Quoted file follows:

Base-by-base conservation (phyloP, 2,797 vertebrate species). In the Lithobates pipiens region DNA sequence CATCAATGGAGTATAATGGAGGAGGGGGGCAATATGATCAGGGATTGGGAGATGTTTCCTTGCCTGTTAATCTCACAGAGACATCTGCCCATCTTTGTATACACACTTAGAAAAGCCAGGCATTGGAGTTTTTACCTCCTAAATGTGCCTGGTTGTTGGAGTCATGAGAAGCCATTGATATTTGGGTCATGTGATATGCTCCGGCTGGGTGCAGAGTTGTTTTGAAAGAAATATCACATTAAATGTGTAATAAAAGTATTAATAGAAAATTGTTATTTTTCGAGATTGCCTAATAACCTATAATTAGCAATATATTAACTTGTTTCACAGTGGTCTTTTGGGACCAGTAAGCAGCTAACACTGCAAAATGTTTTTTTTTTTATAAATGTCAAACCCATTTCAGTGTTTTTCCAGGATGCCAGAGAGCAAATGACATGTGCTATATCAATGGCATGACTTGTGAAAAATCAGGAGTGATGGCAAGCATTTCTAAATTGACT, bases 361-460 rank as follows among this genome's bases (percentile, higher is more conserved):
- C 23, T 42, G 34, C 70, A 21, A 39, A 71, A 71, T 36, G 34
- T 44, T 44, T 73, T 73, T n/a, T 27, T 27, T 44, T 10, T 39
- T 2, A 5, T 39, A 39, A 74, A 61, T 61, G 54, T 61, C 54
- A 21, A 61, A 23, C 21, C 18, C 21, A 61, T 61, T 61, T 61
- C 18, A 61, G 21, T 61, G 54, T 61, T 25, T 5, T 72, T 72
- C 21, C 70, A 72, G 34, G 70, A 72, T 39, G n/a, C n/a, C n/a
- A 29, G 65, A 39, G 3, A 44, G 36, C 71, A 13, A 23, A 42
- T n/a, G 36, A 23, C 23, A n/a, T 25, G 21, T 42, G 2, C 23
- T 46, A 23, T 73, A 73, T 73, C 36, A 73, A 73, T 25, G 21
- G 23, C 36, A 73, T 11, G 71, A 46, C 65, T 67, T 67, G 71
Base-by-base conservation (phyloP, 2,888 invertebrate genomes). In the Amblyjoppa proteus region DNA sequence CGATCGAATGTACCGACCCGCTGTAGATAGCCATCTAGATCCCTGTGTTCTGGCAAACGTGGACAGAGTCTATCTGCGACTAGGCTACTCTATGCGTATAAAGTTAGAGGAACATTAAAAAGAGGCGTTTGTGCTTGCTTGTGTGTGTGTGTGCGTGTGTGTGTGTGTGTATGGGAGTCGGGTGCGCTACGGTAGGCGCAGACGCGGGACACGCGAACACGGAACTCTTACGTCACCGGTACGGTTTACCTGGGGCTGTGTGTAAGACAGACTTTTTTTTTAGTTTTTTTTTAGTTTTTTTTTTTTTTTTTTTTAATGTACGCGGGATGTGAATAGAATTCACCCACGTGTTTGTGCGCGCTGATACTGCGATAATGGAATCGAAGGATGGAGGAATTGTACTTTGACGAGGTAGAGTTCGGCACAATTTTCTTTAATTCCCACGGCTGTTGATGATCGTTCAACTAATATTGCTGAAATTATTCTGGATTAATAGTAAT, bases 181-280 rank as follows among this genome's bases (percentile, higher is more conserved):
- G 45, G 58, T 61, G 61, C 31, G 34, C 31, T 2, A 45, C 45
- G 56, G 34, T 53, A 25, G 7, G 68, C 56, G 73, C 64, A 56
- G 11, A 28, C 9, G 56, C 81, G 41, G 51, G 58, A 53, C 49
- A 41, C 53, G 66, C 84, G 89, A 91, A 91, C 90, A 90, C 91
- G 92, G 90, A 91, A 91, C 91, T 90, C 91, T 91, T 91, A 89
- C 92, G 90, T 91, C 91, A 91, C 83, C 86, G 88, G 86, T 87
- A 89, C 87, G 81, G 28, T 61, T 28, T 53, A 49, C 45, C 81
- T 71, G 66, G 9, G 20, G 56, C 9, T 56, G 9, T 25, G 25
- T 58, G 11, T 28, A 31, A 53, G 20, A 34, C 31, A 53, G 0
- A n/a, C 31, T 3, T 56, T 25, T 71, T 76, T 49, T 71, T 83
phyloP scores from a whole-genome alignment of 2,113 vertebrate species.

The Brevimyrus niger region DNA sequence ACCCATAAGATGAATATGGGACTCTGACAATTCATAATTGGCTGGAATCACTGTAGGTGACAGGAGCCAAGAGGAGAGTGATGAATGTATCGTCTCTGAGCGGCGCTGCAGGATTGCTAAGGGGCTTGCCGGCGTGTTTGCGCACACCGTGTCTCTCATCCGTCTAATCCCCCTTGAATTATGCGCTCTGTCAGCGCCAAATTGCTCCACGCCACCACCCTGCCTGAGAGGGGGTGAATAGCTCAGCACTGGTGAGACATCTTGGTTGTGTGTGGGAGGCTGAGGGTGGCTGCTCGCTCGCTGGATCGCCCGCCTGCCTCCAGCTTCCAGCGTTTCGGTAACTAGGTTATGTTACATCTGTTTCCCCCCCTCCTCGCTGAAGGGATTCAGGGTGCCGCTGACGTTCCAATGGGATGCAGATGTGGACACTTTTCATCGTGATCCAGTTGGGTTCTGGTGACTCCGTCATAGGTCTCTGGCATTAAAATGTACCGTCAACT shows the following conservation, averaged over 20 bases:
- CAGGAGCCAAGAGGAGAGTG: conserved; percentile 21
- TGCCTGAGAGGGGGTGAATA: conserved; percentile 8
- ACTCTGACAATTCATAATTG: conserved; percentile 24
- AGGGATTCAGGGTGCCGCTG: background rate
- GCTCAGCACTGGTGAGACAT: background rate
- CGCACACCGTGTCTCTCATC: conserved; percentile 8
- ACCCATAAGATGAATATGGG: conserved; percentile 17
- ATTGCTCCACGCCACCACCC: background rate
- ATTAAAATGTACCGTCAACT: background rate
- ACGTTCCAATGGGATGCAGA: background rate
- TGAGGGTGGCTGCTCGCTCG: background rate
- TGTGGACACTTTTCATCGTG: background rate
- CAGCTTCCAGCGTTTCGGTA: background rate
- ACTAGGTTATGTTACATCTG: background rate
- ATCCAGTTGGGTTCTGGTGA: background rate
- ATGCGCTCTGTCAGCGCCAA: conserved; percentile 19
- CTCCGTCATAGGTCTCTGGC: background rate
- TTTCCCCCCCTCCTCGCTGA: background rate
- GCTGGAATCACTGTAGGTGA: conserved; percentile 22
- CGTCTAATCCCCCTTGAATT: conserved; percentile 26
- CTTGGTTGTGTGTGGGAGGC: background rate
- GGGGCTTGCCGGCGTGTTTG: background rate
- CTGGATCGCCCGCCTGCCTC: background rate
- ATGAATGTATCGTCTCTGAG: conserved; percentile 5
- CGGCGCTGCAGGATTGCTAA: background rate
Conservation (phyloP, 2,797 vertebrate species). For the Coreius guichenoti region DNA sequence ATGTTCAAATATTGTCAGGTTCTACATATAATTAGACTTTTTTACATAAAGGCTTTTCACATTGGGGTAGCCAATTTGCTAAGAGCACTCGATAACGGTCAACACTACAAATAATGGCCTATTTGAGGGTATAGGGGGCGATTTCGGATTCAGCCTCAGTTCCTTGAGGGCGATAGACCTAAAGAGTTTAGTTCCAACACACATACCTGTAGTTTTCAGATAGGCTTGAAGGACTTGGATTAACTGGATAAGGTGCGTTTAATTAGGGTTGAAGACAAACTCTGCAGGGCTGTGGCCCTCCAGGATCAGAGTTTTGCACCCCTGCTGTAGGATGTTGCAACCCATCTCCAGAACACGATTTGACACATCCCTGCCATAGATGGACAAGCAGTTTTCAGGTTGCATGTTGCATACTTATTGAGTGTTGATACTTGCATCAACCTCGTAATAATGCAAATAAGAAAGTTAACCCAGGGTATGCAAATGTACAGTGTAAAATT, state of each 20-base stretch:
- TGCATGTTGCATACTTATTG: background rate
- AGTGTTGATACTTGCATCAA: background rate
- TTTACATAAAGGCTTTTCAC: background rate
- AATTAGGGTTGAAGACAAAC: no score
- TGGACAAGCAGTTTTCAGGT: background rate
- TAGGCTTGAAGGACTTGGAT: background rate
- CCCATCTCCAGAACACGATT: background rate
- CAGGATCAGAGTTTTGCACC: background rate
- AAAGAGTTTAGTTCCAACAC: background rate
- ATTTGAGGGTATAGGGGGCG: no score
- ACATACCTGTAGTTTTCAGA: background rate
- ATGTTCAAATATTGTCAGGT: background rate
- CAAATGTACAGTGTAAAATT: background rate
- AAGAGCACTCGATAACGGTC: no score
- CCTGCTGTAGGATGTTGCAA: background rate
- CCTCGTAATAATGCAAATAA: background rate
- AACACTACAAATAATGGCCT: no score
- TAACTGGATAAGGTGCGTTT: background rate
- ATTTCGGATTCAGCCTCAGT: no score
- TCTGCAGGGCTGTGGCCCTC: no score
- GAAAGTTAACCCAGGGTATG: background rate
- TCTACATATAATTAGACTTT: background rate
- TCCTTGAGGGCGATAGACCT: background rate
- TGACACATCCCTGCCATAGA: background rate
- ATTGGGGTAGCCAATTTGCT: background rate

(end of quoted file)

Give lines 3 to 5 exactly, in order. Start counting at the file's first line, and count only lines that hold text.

- T 44, T 44, T 73, T 73, T n/a, T 27, T 27, T 44, T 10, T 39
- T 2, A 5, T 39, A 39, A 74, A 61, T 61, G 54, T 61, C 54
- A 21, A 61, A 23, C 21, C 18, C 21, A 61, T 61, T 61, T 61